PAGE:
in other local organizations, including as president of the Pioneer
Valley Classical Association and as president and trustee of the
Amherst Academy.
Alongside her scholarly achievements, Professor Will was a much
beloved teacher to her students around the world, who revered her for
her intelligence, sense of humor, and elegance. Kind and gracious, she
encouraged and supported many students to pursue careers in teaching
and scholarship. She was a tireless advocate for women’s education and
for the professional advancement of women. At home, she enjoyed above
all being surrounded by family, friends, and her favorite dogs, Gossie
and Brigitte.
She is survived by her loving children, Alex and his wife Judy and
Barbara and her husband Michael; a grandson, William; a step-
granddaughter, Megan; and step-great-grandson, Owen.
A memorial service will be held in Amherst Oct. 11 at the Amherst
Women’s Club. In lieu of flowers, donations may be made to the Dakin
Animal Shelter, 163 Montague Road, Leverett, MA 01054.

Greek Fire Update – Marathon Safe

Sigh of relief after reading this item from Bloomberg:

A significant archaeological site in Greece escaped damage during weekend fires and is deemed safe, a Culture Ministry spokesman said.

The site at Ramnounta, which is believed to be one of Greece’s first municipalities from antiquity, isn’t threatened by the fires, the country’s worst since 2007, Ministry of Culture spokesman George Mouroutis said in a phone interview.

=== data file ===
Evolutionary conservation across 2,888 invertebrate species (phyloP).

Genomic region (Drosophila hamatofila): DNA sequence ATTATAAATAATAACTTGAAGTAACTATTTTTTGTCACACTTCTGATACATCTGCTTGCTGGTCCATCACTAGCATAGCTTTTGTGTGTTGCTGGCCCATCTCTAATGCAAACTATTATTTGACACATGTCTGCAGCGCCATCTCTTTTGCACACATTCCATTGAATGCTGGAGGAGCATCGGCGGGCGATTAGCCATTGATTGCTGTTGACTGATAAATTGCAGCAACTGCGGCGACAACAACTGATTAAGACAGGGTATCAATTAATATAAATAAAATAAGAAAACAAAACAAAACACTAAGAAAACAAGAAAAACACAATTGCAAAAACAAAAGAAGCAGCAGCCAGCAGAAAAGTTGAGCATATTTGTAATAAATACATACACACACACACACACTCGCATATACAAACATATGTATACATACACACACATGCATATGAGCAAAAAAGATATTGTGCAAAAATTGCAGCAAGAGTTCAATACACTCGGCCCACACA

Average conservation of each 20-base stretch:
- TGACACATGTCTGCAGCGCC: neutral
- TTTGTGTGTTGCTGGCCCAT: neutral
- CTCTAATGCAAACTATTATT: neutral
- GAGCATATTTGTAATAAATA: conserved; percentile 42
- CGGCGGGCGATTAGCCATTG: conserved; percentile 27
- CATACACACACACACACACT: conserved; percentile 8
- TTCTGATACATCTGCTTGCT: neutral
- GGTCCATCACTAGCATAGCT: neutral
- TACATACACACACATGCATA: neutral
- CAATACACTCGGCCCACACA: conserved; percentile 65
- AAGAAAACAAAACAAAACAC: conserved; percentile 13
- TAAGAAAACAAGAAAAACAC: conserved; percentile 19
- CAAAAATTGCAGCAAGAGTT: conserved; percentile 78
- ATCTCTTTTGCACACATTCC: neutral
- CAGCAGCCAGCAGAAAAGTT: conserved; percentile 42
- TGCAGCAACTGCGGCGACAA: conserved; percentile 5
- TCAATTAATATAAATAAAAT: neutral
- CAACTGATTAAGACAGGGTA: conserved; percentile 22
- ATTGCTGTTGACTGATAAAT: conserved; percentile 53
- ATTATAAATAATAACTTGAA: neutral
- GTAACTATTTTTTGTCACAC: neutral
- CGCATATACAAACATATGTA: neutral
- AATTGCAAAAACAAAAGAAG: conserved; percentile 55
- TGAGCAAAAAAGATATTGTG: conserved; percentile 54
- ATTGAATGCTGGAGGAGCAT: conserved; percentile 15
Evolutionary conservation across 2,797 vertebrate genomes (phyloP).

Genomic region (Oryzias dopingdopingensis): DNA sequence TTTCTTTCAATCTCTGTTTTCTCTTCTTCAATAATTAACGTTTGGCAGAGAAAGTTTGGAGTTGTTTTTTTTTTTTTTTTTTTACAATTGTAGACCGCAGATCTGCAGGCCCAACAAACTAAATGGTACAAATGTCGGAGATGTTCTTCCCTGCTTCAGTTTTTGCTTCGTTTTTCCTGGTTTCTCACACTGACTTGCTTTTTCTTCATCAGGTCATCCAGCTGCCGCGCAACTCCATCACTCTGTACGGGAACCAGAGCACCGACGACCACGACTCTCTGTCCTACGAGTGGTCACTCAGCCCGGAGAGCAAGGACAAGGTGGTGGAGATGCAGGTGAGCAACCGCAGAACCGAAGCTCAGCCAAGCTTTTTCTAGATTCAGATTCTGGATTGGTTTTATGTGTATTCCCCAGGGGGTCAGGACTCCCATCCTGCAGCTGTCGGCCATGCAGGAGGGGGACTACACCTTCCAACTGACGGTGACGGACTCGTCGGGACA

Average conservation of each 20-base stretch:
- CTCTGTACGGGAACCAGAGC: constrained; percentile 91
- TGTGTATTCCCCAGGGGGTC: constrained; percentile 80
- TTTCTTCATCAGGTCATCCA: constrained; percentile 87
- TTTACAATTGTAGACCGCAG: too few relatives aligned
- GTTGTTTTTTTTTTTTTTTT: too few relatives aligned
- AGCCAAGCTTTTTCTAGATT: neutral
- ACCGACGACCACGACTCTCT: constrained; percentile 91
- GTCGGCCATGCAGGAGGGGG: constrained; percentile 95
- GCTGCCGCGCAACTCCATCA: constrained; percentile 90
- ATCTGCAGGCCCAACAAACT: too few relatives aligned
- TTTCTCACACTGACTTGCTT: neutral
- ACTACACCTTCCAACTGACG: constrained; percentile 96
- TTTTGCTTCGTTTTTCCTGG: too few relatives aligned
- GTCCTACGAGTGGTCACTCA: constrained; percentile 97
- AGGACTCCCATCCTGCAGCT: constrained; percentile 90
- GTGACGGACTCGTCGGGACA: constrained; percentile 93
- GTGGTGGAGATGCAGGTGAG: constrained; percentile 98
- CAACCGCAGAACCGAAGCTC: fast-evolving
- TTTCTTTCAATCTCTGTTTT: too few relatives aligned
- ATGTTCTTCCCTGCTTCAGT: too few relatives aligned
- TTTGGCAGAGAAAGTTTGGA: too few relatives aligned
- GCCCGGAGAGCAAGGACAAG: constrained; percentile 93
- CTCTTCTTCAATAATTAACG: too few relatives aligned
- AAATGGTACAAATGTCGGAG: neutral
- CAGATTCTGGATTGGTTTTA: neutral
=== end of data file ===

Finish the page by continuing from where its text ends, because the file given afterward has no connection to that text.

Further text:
“There is no danger currently and it doesn’t seem there will be further danger,” Mouroutis said. There was water on the site and the brush had been cleared, which helped avoid damage, he added. Flames fanned by strong winds came as close as 1 kilometer from the site.

The two sites that the inferno neared are about 50 kilometers (31 miles) north of Athens, the country’s capital: the Marathon Archaeological Museum and the site of Ramnous in the prefecture of Ramnounta, the spokesman said.

The museum houses 2,500-year-old artifacts found in tombs from the Battle of Marathon as well as sections of the trophy erected after the Greeks defeated the Persians, according to information posted on the town’s Web site. Ramnounta is the site of the 6th century B.C. Temple of Nemesis.

Last Days of Pompeii

Something a little different this year … here’s the final clip of the 1960 Last Days of Pompeii (it’s the part where the volcano erupts etc. … very cheesy):

If you want to watch the whole thing … begin here (then click the links in the info boxes). Wired has a nice feature on the ‘techie’ side today as well …

This Day in Ancient History: ante diem ix kalendas septembres

ante diem ix kalendas septembres

  • rites in honour of Luna at the Graecostasis
  • mundus patet — the mundus was a ritual pit which had a sort of vaulted cover on it. Three times a year the Romans removed this cover (August 24, Oct. 5 and November 8th ) at which time the gates of the underworld were considered to be opened and the manes (spirits of the dead) were free to walk the streets of Rome.
  • 72 A.D. — martyrdom of Batholomew at Albanopolis
  • 79 A.D. — Vesuvius erupts, burying Pompeii, Herculaneum and Stabiae
  • 410 A.D. — Alaric sacks Rome
  • 1971 — death of Carl Blegen (excavator of Pylos)
  • 1997 — death of Philip Vellacott